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Simone Rocha is H&M’s next designer collaboration

Filed by Lucire staff/January 14, 2021/15.28




H&M

London-based Irish designer Simone Rocha is the next collaborator with H&M, with a collection launching March 11, comprising clothing for women, men and children—the first time Rocha has completed a collection for the entire family. Each category includes a full wardrobe. Also under the Simone Rocha × H&M banner are jewellery and pearl-embellished footwear.
   As with previous designers, the collection makes references to previous work, especially Rocha’s mixed heritage of Hong Kong and Ireland, but with new twists.
   H&M says in a release, ‘We see glimmers of Tudor courtiers, wild florals, portraits and photographs, dolls and trinkets. There is tartan, beading, florals, pinks, reds, and bespoke fabrications, developed in-house, exclusively for this collaboration.’
   The launch date coincides with Rocha’s 10th anniversary.
   ‘I am so thrilled to be working with H&M on this very special collection,’ she says. ‘It truly is a celebration of the signatures of my brand, and the influences that have shaped me. As a designer, and as a customer, I’ve been such a fan of the H&M collaboration concept. Margiela, Alber Elbaz, Comme des Garçons—it’s such an amazing list of alumni to be a part of.’
   Rocha says she is pleased that she can offer her designs to a wider audience, and for those who may have missed a piece the first time.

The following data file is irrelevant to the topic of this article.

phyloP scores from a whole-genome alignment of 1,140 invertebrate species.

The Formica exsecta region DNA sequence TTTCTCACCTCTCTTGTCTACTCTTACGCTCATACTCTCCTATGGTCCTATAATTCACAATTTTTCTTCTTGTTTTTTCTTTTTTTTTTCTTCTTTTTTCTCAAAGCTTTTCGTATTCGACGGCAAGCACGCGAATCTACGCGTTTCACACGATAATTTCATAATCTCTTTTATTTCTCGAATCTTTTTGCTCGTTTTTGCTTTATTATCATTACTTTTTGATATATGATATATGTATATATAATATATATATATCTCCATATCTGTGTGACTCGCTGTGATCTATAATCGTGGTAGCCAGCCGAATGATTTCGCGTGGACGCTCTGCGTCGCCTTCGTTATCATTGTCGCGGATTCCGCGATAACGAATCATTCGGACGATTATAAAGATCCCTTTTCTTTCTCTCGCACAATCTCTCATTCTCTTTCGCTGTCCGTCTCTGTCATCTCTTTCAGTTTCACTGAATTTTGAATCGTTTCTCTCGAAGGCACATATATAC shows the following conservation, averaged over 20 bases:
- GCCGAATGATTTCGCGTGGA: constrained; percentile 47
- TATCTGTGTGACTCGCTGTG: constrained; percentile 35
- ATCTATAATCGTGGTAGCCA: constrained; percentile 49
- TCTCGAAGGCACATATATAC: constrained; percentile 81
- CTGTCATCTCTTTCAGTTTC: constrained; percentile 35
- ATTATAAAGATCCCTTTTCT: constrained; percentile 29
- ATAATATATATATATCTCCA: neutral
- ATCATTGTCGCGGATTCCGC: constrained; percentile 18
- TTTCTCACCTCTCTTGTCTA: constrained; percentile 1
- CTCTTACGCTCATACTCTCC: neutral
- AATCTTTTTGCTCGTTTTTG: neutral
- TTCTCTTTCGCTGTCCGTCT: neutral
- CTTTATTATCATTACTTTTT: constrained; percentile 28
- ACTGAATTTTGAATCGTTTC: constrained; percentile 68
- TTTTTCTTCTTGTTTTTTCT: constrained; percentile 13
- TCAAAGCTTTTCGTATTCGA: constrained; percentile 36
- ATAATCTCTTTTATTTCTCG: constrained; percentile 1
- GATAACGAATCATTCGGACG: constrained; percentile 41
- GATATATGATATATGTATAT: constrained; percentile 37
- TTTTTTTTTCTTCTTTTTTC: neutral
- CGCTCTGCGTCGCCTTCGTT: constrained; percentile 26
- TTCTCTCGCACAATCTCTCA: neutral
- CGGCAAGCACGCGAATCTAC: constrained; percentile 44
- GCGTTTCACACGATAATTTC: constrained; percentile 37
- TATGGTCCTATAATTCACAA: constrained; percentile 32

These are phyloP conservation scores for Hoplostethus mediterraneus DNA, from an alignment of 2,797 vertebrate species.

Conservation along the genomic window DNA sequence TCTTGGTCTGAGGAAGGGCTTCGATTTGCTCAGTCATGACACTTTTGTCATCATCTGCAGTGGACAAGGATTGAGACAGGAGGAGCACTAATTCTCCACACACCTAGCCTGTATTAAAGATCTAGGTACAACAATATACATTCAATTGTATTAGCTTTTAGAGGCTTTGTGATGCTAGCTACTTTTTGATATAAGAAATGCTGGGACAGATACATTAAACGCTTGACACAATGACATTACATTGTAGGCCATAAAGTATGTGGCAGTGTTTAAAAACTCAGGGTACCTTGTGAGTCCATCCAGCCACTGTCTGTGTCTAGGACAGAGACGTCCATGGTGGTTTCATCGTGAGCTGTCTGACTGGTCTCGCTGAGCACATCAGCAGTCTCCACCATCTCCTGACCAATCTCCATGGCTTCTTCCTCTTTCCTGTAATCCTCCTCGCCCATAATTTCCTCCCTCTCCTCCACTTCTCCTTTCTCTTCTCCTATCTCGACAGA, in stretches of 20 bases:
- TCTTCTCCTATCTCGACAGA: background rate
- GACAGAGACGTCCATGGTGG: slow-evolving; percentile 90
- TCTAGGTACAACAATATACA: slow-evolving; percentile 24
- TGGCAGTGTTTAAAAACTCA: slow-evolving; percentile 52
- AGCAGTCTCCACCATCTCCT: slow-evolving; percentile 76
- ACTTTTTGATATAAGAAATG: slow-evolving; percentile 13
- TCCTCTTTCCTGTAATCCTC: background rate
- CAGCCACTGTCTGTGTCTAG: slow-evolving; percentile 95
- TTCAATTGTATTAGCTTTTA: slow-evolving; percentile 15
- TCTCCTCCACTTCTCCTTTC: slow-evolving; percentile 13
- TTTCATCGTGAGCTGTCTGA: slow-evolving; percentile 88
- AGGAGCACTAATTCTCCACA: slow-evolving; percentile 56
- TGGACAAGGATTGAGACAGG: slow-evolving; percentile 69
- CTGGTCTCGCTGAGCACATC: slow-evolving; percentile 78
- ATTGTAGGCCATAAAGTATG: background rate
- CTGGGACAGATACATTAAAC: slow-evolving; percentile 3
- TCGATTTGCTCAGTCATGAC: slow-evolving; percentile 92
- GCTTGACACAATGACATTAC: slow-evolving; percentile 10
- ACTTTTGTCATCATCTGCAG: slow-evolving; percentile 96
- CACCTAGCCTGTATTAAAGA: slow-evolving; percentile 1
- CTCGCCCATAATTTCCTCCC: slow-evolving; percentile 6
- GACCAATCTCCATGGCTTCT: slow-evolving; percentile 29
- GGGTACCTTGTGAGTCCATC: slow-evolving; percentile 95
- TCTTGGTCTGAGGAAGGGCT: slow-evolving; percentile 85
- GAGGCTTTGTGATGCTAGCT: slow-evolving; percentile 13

Ann-Sofie Johansson, creative adviser for Hennes & Mauritz, adds, ‘Simone Rocha has been on the H&M wish list for some time. This collaboration offers a new audience the chance to own a very special piece of design history. All of us at H&M have been so inspired to work with a female designer who spends so much time thinking about contemporary femininity, and womanhood, and who is so committed to excellence in craft and design, from the process of developing special fabrications, to pushing silhouettes, shapes and embellishments. Every garment within this collection is unique, special and the result of years of work and meticulous research.’
   Daisy Edgar-Jones, Adwon and Jesewa Aboah, Robbie Spencer, and Tess McMillan appear in the campaign.


H&M

 


H&M’s new Conscious Exclusive collection to feature Eastman Naia Renew cellulosic fibre

Filed by Lucire staff/November 20, 2020/22.48


Lucire is the first fashion partner of UN Environment.

One of fabrics used by H&M’s Conscious Exclusive autumn–winter 2020–1 collection, being released December 1, is Eastman Naia Renew cellulosic fibre.
   Naia Renew is made from 60 per cent certified wood fibres and 40 per cent recycled waste plastics, including carpet fibres and plastic packaging—traditionally hard to recycle materials that would otherwise have headed to a landfill.
   Eastman has had experience in dealing with processing waste plastics that traditional mechanical recycling processes cannot, including polyester, polypropylene, polyethylene, and polystyrene. It was once part of the same group as Eastman Kodak, but was spun off in the 1990s into a separate company.
   The material is said to be comfortable, easy to care for, and feel luxurious. It is fully traceable, and has certified biodegradability. The recycled content is achieved by allocating plastics using an ISCC-certified mass-balance process. Eastman adds that it can be produced at scale, and is available as a filament yarn and a staple fibre.
   ‘We’re delighted to collaborate with H&M as we work toward building a circular fashion economy,’ said Ruth Farrell, Eastman’s global marketing director of textiles. ‘Together, Naia and H&M are working toward a vision to make sustainable fashion accessible for all, playing active roles in conserving resources, fostering innovation and demonstrating a passion for sustainability that will help transform our industry.’

 


H&M Studio channels the 1970s, with Irina Shayk, Jameela Jamil, Sasha Lane, Indya Moore